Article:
Sandman: Endless NightsComics legend Will Eisner is often credited with creating the graphic novel form with his book, A Contract With God. In the decades since then, we’ve reached a point where these books are actually gaining some mainstream attention, with Neil Gaiman’s recent Sandman: Endless Nights actually cracking its way onto the fabled New York Times bestseller list. What is it about this specific book that gave it this boost? I think it’s several factors. First, there is Gaiman’s seemingly invincible level of popularity, not just among comic book readers, but among readers of general fantasy as well. Second, it featured the return of a favorite creator to the property he made into a masterpiece. Look at how high the sales were when Frank Miller did The Dark Knight Strikes Again. Readers love to see this kind of match-up. Third, the book had an all-star lineup of internationally acclaimed artists, most of whom had never worked with Gaiman before, some of whom had never worked in an American comic before. Having Milo Manara illustrate the Desire story was absolutely inspired.

Original graphic novels are often thought of in terms of more offbeat, less mainstream projects like these, but superheroes can make a strong showing in the format as well. Take last year’s JLA/JSA: Virtue and Vice hardcover, written by David Goyer and Geoff Johns with Carlos Pacheco on pencils. Goyer and Johns had been doing great work for some time on the regular JSA comic — well-drawn characters with classic, old-school, mega-blowout superhero action. With this title, I became convinced that the powers that be at DC Comics should hand them the reigns to the Justice League as well. The two heaviest hitting teams in comics joined forces to battle numerous threats from across the years of their respective histories. Lots of action, spot-on characterization, and beautiful artwork.

My favorite original graphic novel in recent years, however, is one I’ll bet almost none of you have read, or even heard of. It’s a great black-and-white volume put out by TopShelf Productions last year, a sci-fi fantasy religious comedy dramatic romance epic called Creature Tech. The book is created, written and drawn by Doug TenNapel, who is best known as the creator of the Earthworm Jim video game, and he brings some of the same zany sensibilities to this book while at the same time dealing with something much bigger and deeper.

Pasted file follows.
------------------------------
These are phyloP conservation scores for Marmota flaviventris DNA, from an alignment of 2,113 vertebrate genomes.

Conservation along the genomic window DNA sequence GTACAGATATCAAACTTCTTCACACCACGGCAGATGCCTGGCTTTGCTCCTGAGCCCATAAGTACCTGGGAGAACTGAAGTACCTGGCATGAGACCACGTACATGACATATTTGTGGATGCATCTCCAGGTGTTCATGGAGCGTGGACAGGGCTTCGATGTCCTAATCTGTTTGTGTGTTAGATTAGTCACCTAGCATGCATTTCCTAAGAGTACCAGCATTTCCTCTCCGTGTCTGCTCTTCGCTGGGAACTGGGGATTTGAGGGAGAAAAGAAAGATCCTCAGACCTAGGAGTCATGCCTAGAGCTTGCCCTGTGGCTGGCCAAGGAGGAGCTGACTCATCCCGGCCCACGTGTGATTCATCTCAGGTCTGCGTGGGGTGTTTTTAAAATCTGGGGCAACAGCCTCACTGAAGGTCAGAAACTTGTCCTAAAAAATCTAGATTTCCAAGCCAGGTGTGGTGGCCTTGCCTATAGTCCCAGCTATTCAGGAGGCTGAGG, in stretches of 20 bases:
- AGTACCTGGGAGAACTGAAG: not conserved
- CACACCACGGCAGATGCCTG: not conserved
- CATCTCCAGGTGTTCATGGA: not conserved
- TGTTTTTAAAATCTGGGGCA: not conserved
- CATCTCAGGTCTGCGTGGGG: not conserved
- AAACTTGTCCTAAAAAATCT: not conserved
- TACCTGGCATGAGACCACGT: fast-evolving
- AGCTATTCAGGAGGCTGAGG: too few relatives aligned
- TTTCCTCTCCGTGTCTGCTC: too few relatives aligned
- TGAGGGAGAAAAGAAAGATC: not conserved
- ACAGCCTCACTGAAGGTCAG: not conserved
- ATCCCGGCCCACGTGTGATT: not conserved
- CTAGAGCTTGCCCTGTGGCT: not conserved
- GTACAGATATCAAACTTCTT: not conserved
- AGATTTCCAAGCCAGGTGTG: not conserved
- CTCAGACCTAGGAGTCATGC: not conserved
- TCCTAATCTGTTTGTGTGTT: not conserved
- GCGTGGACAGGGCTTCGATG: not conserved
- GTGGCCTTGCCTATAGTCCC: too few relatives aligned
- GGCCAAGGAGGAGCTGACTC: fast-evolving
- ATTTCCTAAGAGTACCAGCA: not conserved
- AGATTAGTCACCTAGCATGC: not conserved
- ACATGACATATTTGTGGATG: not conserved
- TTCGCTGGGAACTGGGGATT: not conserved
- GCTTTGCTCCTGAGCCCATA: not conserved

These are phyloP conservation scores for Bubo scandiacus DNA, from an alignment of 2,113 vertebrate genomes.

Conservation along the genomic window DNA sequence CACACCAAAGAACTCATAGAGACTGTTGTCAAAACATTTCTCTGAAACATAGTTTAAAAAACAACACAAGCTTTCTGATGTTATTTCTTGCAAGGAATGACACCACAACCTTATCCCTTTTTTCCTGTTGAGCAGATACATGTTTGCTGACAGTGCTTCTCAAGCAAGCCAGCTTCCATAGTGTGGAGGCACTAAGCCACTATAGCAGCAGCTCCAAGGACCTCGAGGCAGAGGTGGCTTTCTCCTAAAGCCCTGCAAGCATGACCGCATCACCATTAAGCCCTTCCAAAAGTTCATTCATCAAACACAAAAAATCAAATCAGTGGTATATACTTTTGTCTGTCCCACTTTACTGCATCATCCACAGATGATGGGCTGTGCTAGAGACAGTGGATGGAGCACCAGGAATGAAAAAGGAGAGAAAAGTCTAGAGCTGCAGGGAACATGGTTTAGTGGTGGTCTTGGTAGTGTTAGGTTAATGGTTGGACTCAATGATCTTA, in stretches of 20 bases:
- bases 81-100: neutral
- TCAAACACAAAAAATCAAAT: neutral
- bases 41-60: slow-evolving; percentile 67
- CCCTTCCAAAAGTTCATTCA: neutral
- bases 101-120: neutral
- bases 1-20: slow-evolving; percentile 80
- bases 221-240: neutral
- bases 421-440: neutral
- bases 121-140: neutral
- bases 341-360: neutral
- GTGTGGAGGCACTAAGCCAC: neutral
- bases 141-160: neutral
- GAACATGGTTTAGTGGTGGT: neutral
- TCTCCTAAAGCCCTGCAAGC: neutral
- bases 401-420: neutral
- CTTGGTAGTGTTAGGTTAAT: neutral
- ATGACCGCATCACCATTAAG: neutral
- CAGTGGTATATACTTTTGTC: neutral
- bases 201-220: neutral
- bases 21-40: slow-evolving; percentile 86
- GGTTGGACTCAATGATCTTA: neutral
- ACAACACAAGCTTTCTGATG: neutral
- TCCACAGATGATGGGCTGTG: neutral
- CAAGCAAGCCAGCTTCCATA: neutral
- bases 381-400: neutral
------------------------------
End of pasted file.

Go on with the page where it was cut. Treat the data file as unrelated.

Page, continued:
Creature Tech is the story of Dr. Michael Ong, a rational young genius scientist who has abandoned his faith, much to the chagrin of his minister father. He takes a job with Research Tech, a government lab that studies extraterrestrial and supernatural artifacts, known as “Creature Tech” by the locals. Ong becomes accidentally bonded to an alien symbiote that grants him amazing power, but can’t be removed because the symbiote damages the heart of its host during the bonding process. Meanwhile, the ghost of a mad scientist steals the Shroud of Turin (yes, that Shroud of Turin) from Creature Tech as part of a crazy scheme for power and it’s up to Dr. Ong, along with a giant grasshopper and an alien mummy, to save the world.

It sounds crazy. It sounds wacky. It is. But it’s really, really good. Not only is this science fiction adventure at its finest, but TenNapel gets bonus points in my book for unapologetically making religion and faith (specifically Christianity) such an integral part of the story without stooping to cheap jokes or pot-shots against people with those beliefs. To the contrary, in a book where virtually every character could have easily fallen into the trap of becoming one stereotype or another, TenNapel fleshes each of them out, making even the goofy giant grasshopper a real character with real emotions and real courage.

It’s the kind of story that you just wouldn’t have seen from one of the big publishers.

It’s the kind of story you can really only get in an original graphic novel.

FAVORITE OF THE WEEK: October 8, 2003

H-E-R-O #9, continuing the reimagining of the classic H-dial, topped my list last week with the story of a two-bit thug in Gotham City who happens to stumble upon the dial that has been transforming people into superheroes across the country. The dial grants powers and a costume, but does nothing to change a person’s basic motivation, meaning that when a crook punches in “H-E-R-O,” he’s still a crook even when he’s got his cape and tights.